…“Daddy, what are we going to have for breakfast?” she asked me. I lay in bed and thought for a minute, a dehydration headache already beginning to ebb from all of the fluids I lost during the night. I sat up slowly and said,
“Did you already drink your water this morning?”
We have a routine. Routines mean consistency which mean sanity in a world with so much unknown. Routines can make the irregular regular again. Yona is supposed to drink at least a quart of water in the morning before we ate breakfast. There was a back maintenance room in which there was a well-head. Despite my efforts, I had yet to obtain all of the materials needed to make a functioning pump. One of Yona’s chores in the morning was collecting water from the well. The water table was very high in this area, probably because of little use. She had to lower a can tied to a string down the 4” pipe to gather water. We initially had problems getting the can to sink in the water but it was eventually solved by putting a rock on the bottom of the can. So, every morning while I did the checks, Yona collected water 10 ounces or so at a time. It was a pain but the fresh water was a great resource.
“Well, let me see.”
I wiped my face with my hand and it came away sticky. I knew I should have bathed the night before but I was just too beat. I tightened my pants, conscientiously checked my feet and then stepped into my boots. After I laced them up I walked over to the shelf where we kept most of our food, when we had enough to call, ‘most’. The selection was inconsiderable. Some tea bags, a few cups of flour and three cans of green beans. I had a couple cans of cat food tucked away between some loose boards but that was the, ‘emergency’ supply; as if every single day wasn’t already an emergency. “How about some green beans?”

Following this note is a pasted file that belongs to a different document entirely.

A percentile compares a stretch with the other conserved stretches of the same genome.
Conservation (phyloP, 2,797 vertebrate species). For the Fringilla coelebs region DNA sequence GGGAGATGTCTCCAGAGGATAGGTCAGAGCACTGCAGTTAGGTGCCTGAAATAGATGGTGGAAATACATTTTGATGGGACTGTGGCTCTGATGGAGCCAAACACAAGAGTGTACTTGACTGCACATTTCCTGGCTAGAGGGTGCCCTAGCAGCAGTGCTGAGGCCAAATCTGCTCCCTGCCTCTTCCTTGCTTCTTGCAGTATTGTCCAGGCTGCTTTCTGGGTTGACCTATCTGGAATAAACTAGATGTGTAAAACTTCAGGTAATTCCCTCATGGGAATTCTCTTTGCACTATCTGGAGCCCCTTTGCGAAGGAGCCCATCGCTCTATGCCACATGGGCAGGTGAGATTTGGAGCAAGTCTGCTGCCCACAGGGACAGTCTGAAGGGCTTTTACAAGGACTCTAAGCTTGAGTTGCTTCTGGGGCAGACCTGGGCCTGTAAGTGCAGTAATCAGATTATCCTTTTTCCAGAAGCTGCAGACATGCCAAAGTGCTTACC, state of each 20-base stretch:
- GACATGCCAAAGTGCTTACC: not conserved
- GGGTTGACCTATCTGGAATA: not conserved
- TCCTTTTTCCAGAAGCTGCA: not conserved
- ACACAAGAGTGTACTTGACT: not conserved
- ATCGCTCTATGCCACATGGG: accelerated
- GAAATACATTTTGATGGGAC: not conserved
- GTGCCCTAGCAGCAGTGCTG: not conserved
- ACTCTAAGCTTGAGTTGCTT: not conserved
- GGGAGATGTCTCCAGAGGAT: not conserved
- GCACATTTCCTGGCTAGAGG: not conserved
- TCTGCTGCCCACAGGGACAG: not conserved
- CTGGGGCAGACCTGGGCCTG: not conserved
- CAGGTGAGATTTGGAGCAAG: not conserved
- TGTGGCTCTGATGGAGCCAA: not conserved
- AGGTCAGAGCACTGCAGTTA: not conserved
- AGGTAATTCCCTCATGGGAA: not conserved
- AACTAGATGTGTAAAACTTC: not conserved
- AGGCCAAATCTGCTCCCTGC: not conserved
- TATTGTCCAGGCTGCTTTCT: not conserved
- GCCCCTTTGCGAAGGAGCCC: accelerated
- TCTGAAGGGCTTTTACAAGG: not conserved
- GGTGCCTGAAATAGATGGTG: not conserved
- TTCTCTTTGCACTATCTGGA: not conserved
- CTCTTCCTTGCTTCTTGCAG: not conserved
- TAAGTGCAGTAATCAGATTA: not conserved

She scrunched her nose up at me and said half-heartedly,
I knew I would have to take a trip into town. Today, if possible. I always got a wrenching feeling in my gut whenever I had to go into ‘town’. Though society had broken down, people are social creatures. There hasn’t been one single conflict in world history where everyone just kept to themselves for any extended period of time. Not Rwanda, not Bosnia, nor Iraq or Afghanistan—invariably, people will get together, socialize, and trade regardless of the situation. Of course, there are downsides. Different gangs attempted and succeeded in overtaking and exploiting villages across the region. People cheated each other and then were killed for it; rightfully or not. It should go without saying that these people generally do not have our best interest in mind. Speaking honestly, what happened to us as a nation is the same that has happened to countless nations around the world. Knowing that this isn’t exactly uncommon doesn’t help the reality of what is.
‘Oh, your father was killed by a zombie? Mine was killed by gunfire.’
Not very helpful, is it? Either way you cut it, you have a child without a father…
That was an excerpt from the story Yona, one of the fiction pieces in Attack of the Zombie Hippies. It was written by Dave Merrill. He has non-fiction in the book too (like some of the other authors). Get your copy on Kindle at http://www.amazon.com/Attack-Zombie-Hippies-ebook/dp/B00AN4JNUG and help support Independence Fund.
Mad Duo Clear!
(Image of ballroom by Yves Marchand and Romain Meffre, ‘Ballroom, Lee Plaza Hotel’ (2007) from the NY Sun.)